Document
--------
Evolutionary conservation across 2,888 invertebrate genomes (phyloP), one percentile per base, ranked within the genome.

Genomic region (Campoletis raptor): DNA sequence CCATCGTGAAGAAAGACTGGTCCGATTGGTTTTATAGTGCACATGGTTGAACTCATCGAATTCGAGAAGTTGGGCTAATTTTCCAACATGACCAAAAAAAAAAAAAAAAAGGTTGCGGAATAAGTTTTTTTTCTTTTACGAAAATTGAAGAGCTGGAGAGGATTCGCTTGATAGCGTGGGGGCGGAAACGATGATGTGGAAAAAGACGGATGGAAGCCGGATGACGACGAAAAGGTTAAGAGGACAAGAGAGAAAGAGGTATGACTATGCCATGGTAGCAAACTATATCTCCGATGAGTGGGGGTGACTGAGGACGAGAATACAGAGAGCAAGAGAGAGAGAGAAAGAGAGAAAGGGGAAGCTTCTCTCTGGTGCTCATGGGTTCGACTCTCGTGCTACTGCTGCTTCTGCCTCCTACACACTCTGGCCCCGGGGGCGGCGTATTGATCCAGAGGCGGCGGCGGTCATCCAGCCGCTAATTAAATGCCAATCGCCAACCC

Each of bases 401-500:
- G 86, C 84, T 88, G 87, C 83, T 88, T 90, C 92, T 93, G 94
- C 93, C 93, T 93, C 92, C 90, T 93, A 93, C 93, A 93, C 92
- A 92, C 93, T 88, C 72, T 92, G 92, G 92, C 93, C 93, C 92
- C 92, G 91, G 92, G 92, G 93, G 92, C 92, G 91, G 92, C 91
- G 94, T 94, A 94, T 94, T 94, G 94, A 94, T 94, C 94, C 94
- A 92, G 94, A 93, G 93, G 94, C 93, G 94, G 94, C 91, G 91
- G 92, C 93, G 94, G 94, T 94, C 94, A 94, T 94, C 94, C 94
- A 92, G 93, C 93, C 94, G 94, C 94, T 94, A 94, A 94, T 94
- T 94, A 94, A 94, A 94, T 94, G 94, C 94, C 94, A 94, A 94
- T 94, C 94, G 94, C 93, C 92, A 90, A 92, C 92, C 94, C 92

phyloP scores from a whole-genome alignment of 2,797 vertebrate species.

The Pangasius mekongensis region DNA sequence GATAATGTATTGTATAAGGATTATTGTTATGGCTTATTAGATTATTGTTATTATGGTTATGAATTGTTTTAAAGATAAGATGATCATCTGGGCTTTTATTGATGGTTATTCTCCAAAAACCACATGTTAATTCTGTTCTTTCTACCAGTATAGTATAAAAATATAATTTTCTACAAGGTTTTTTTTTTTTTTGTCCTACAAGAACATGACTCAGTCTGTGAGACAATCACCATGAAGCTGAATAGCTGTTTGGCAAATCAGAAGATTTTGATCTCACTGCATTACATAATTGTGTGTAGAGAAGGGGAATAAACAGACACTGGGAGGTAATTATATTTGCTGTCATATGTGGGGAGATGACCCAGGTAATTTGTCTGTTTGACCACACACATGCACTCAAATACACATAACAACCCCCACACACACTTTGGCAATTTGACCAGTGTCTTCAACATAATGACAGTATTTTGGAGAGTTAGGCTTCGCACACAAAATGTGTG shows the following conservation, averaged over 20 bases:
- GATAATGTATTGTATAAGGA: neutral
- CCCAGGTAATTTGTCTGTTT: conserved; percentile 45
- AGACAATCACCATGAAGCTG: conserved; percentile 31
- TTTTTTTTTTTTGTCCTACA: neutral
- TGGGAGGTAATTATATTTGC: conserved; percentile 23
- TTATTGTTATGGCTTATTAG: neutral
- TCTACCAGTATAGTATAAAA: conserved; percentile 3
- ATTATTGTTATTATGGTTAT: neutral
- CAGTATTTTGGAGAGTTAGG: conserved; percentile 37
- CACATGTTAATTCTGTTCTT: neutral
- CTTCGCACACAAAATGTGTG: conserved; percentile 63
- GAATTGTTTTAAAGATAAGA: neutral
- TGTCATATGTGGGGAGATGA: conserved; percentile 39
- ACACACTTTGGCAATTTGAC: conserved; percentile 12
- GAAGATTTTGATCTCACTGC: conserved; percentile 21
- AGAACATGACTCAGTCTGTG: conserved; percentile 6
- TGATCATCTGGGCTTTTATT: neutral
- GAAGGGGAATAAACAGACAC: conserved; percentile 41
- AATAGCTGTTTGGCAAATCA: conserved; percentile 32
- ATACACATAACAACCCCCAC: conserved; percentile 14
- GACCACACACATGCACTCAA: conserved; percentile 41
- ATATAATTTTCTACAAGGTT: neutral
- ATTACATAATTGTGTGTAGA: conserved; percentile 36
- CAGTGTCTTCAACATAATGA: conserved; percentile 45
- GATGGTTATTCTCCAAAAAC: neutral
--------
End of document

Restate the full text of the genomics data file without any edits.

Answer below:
Evolutionary conservation across 2,888 invertebrate genomes (phyloP), one percentile per base, ranked within the genome.

Genomic region (Campoletis raptor): DNA sequence CCATCGTGAAGAAAGACTGGTCCGATTGGTTTTATAGTGCACATGGTTGAACTCATCGAATTCGAGAAGTTGGGCTAATTTTCCAACATGACCAAAAAAAAAAAAAAAAAGGTTGCGGAATAAGTTTTTTTTCTTTTACGAAAATTGAAGAGCTGGAGAGGATTCGCTTGATAGCGTGGGGGCGGAAACGATGATGTGGAAAAAGACGGATGGAAGCCGGATGACGACGAAAAGGTTAAGAGGACAAGAGAGAAAGAGGTATGACTATGCCATGGTAGCAAACTATATCTCCGATGAGTGGGGGTGACTGAGGACGAGAATACAGAGAGCAAGAGAGAGAGAGAAAGAGAGAAAGGGGAAGCTTCTCTCTGGTGCTCATGGGTTCGACTCTCGTGCTACTGCTGCTTCTGCCTCCTACACACTCTGGCCCCGGGGGCGGCGTATTGATCCAGAGGCGGCGGCGGTCATCCAGCCGCTAATTAAATGCCAATCGCCAACCC

Each of bases 401-500:
- G 86, C 84, T 88, G 87, C 83, T 88, T 90, C 92, T 93, G 94
- C 93, C 93, T 93, C 92, C 90, T 93, A 93, C 93, A 93, C 92
- A 92, C 93, T 88, C 72, T 92, G 92, G 92, C 93, C 93, C 92
- C 92, G 91, G 92, G 92, G 93, G 92, C 92, G 91, G 92, C 91
- G 94, T 94, A 94, T 94, T 94, G 94, A 94, T 94, C 94, C 94
- A 92, G 94, A 93, G 93, G 94, C 93, G 94, G 94, C 91, G 91
- G 92, C 93, G 94, G 94, T 94, C 94, A 94, T 94, C 94, C 94
- A 92, G 93, C 93, C 94, G 94, C 94, T 94, A 94, A 94, T 94
- T 94, A 94, A 94, A 94, T 94, G 94, C 94, C 94, A 94, A 94
- T 94, C 94, G 94, C 93, C 92, A 90, A 92, C 92, C 94, C 92

phyloP scores from a whole-genome alignment of 2,797 vertebrate species.

The Pangasius mekongensis region DNA sequence GATAATGTATTGTATAAGGATTATTGTTATGGCTTATTAGATTATTGTTATTATGGTTATGAATTGTTTTAAAGATAAGATGATCATCTGGGCTTTTATTGATGGTTATTCTCCAAAAACCACATGTTAATTCTGTTCTTTCTACCAGTATAGTATAAAAATATAATTTTCTACAAGGTTTTTTTTTTTTTTGTCCTACAAGAACATGACTCAGTCTGTGAGACAATCACCATGAAGCTGAATAGCTGTTTGGCAAATCAGAAGATTTTGATCTCACTGCATTACATAATTGTGTGTAGAGAAGGGGAATAAACAGACACTGGGAGGTAATTATATTTGCTGTCATATGTGGGGAGATGACCCAGGTAATTTGTCTGTTTGACCACACACATGCACTCAAATACACATAACAACCCCCACACACACTTTGGCAATTTGACCAGTGTCTTCAACATAATGACAGTATTTTGGAGAGTTAGGCTTCGCACACAAAATGTGTG shows the following conservation, averaged over 20 bases:
- GATAATGTATTGTATAAGGA: neutral
- CCCAGGTAATTTGTCTGTTT: conserved; percentile 45
- AGACAATCACCATGAAGCTG: conserved; percentile 31
- TTTTTTTTTTTTGTCCTACA: neutral
- TGGGAGGTAATTATATTTGC: conserved; percentile 23
- TTATTGTTATGGCTTATTAG: neutral
- TCTACCAGTATAGTATAAAA: conserved; percentile 3
- ATTATTGTTATTATGGTTAT: neutral
- CAGTATTTTGGAGAGTTAGG: conserved; percentile 37
- CACATGTTAATTCTGTTCTT: neutral
- CTTCGCACACAAAATGTGTG: conserved; percentile 63
- GAATTGTTTTAAAGATAAGA: neutral
- TGTCATATGTGGGGAGATGA: conserved; percentile 39
- ACACACTTTGGCAATTTGAC: conserved; percentile 12
- GAAGATTTTGATCTCACTGC: conserved; percentile 21
- AGAACATGACTCAGTCTGTG: conserved; percentile 6
- TGATCATCTGGGCTTTTATT: neutral
- GAAGGGGAATAAACAGACAC: conserved; percentile 41
- AATAGCTGTTTGGCAAATCA: conserved; percentile 32
- ATACACATAACAACCCCCAC: conserved; percentile 14
- GACCACACACATGCACTCAA: conserved; percentile 41
- ATATAATTTTCTACAAGGTT: neutral
- ATTACATAATTGTGTGTAGA: conserved; percentile 36
- CAGTGTCTTCAACATAATGA: conserved; percentile 45
- GATGGTTATTCTCCAAAAAC: neutral